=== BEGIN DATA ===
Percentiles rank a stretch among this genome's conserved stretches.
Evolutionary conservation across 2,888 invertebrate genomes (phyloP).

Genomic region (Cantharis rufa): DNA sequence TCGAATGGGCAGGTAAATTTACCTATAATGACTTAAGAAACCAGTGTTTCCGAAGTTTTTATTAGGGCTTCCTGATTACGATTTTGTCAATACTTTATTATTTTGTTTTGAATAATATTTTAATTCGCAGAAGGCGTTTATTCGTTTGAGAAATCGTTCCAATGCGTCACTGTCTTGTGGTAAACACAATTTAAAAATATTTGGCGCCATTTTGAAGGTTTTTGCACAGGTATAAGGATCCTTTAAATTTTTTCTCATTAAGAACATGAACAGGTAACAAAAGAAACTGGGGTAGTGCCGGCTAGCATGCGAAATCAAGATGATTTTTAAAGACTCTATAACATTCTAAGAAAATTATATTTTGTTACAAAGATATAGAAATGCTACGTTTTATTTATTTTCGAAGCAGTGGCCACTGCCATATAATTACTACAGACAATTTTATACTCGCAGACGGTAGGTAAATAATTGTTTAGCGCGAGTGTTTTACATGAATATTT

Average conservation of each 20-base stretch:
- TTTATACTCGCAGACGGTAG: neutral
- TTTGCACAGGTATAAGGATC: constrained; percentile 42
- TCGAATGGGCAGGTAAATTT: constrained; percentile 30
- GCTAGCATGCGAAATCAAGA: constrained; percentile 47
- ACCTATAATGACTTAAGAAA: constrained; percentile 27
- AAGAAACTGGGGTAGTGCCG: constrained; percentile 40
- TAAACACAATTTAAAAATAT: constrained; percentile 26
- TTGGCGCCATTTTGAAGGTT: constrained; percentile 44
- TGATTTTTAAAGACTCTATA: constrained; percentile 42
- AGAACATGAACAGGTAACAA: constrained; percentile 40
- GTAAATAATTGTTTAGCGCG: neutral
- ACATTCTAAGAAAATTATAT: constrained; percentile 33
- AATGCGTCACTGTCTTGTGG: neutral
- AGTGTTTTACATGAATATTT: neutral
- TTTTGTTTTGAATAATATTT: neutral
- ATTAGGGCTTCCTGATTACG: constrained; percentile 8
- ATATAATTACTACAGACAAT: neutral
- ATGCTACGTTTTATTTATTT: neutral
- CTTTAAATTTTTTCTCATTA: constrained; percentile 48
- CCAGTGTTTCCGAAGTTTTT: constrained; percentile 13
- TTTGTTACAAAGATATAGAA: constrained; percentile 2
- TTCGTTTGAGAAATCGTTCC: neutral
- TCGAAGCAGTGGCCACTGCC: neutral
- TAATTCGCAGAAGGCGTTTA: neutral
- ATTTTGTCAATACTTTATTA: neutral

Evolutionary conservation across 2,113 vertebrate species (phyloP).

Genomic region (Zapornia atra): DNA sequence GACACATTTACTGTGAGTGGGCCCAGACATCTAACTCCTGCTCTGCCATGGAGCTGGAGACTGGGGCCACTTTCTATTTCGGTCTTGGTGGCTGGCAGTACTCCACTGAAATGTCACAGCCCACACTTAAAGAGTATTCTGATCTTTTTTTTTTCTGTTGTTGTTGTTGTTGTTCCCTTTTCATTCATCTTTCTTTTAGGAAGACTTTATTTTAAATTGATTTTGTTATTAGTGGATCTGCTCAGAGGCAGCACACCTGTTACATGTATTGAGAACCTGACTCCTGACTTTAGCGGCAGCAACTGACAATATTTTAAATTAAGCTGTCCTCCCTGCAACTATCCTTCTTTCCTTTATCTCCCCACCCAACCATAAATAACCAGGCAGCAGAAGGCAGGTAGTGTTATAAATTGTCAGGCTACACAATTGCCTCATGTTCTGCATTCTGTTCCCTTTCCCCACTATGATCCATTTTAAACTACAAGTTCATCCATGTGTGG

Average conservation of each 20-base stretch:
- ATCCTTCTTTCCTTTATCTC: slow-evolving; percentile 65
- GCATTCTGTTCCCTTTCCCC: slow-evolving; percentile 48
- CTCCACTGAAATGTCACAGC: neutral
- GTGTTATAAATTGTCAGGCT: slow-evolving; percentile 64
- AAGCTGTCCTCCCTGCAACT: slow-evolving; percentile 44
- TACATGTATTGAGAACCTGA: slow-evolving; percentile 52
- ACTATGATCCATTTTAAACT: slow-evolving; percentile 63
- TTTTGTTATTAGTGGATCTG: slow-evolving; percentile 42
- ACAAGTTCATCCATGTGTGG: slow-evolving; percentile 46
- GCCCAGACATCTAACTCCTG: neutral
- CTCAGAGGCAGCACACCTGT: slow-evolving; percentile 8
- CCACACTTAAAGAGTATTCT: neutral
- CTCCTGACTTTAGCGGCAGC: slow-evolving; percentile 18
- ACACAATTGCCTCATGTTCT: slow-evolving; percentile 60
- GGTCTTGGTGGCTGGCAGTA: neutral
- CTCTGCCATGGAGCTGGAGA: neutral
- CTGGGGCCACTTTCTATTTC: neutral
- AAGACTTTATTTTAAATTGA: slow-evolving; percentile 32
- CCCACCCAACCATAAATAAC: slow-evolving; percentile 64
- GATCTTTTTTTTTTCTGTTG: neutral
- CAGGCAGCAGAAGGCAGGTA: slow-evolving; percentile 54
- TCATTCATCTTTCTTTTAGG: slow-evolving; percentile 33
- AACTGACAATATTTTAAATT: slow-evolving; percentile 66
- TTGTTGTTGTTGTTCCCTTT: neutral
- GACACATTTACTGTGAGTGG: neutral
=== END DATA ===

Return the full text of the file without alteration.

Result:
Percentiles rank a stretch among this genome's conserved stretches.
Evolutionary conservation across 2,888 invertebrate genomes (phyloP).

Genomic region (Cantharis rufa): DNA sequence TCGAATGGGCAGGTAAATTTACCTATAATGACTTAAGAAACCAGTGTTTCCGAAGTTTTTATTAGGGCTTCCTGATTACGATTTTGTCAATACTTTATTATTTTGTTTTGAATAATATTTTAATTCGCAGAAGGCGTTTATTCGTTTGAGAAATCGTTCCAATGCGTCACTGTCTTGTGGTAAACACAATTTAAAAATATTTGGCGCCATTTTGAAGGTTTTTGCACAGGTATAAGGATCCTTTAAATTTTTTCTCATTAAGAACATGAACAGGTAACAAAAGAAACTGGGGTAGTGCCGGCTAGCATGCGAAATCAAGATGATTTTTAAAGACTCTATAACATTCTAAGAAAATTATATTTTGTTACAAAGATATAGAAATGCTACGTTTTATTTATTTTCGAAGCAGTGGCCACTGCCATATAATTACTACAGACAATTTTATACTCGCAGACGGTAGGTAAATAATTGTTTAGCGCGAGTGTTTTACATGAATATTT

Average conservation of each 20-base stretch:
- TTTATACTCGCAGACGGTAG: neutral
- TTTGCACAGGTATAAGGATC: constrained; percentile 42
- TCGAATGGGCAGGTAAATTT: constrained; percentile 30
- GCTAGCATGCGAAATCAAGA: constrained; percentile 47
- ACCTATAATGACTTAAGAAA: constrained; percentile 27
- AAGAAACTGGGGTAGTGCCG: constrained; percentile 40
- TAAACACAATTTAAAAATAT: constrained; percentile 26
- TTGGCGCCATTTTGAAGGTT: constrained; percentile 44
- TGATTTTTAAAGACTCTATA: constrained; percentile 42
- AGAACATGAACAGGTAACAA: constrained; percentile 40
- GTAAATAATTGTTTAGCGCG: neutral
- ACATTCTAAGAAAATTATAT: constrained; percentile 33
- AATGCGTCACTGTCTTGTGG: neutral
- AGTGTTTTACATGAATATTT: neutral
- TTTTGTTTTGAATAATATTT: neutral
- ATTAGGGCTTCCTGATTACG: constrained; percentile 8
- ATATAATTACTACAGACAAT: neutral
- ATGCTACGTTTTATTTATTT: neutral
- CTTTAAATTTTTTCTCATTA: constrained; percentile 48
- CCAGTGTTTCCGAAGTTTTT: constrained; percentile 13
- TTTGTTACAAAGATATAGAA: constrained; percentile 2
- TTCGTTTGAGAAATCGTTCC: neutral
- TCGAAGCAGTGGCCACTGCC: neutral
- TAATTCGCAGAAGGCGTTTA: neutral
- ATTTTGTCAATACTTTATTA: neutral

Evolutionary conservation across 2,113 vertebrate species (phyloP).

Genomic region (Zapornia atra): DNA sequence GACACATTTACTGTGAGTGGGCCCAGACATCTAACTCCTGCTCTGCCATGGAGCTGGAGACTGGGGCCACTTTCTATTTCGGTCTTGGTGGCTGGCAGTACTCCACTGAAATGTCACAGCCCACACTTAAAGAGTATTCTGATCTTTTTTTTTTCTGTTGTTGTTGTTGTTGTTCCCTTTTCATTCATCTTTCTTTTAGGAAGACTTTATTTTAAATTGATTTTGTTATTAGTGGATCTGCTCAGAGGCAGCACACCTGTTACATGTATTGAGAACCTGACTCCTGACTTTAGCGGCAGCAACTGACAATATTTTAAATTAAGCTGTCCTCCCTGCAACTATCCTTCTTTCCTTTATCTCCCCACCCAACCATAAATAACCAGGCAGCAGAAGGCAGGTAGTGTTATAAATTGTCAGGCTACACAATTGCCTCATGTTCTGCATTCTGTTCCCTTTCCCCACTATGATCCATTTTAAACTACAAGTTCATCCATGTGTGG

Average conservation of each 20-base stretch:
- ATCCTTCTTTCCTTTATCTC: slow-evolving; percentile 65
- GCATTCTGTTCCCTTTCCCC: slow-evolving; percentile 48
- CTCCACTGAAATGTCACAGC: neutral
- GTGTTATAAATTGTCAGGCT: slow-evolving; percentile 64
- AAGCTGTCCTCCCTGCAACT: slow-evolving; percentile 44
- TACATGTATTGAGAACCTGA: slow-evolving; percentile 52
- ACTATGATCCATTTTAAACT: slow-evolving; percentile 63
- TTTTGTTATTAGTGGATCTG: slow-evolving; percentile 42
- ACAAGTTCATCCATGTGTGG: slow-evolving; percentile 46
- GCCCAGACATCTAACTCCTG: neutral
- CTCAGAGGCAGCACACCTGT: slow-evolving; percentile 8
- CCACACTTAAAGAGTATTCT: neutral
- CTCCTGACTTTAGCGGCAGC: slow-evolving; percentile 18
- ACACAATTGCCTCATGTTCT: slow-evolving; percentile 60
- GGTCTTGGTGGCTGGCAGTA: neutral
- CTCTGCCATGGAGCTGGAGA: neutral
- CTGGGGCCACTTTCTATTTC: neutral
- AAGACTTTATTTTAAATTGA: slow-evolving; percentile 32
- CCCACCCAACCATAAATAAC: slow-evolving; percentile 64
- GATCTTTTTTTTTTCTGTTG: neutral
- CAGGCAGCAGAAGGCAGGTA: slow-evolving; percentile 54
- TCATTCATCTTTCTTTTAGG: slow-evolving; percentile 33
- AACTGACAATATTTTAAATT: slow-evolving; percentile 66
- TTGTTGTTGTTGTTCCCTTT: neutral
- GACACATTTACTGTGAGTGG: neutral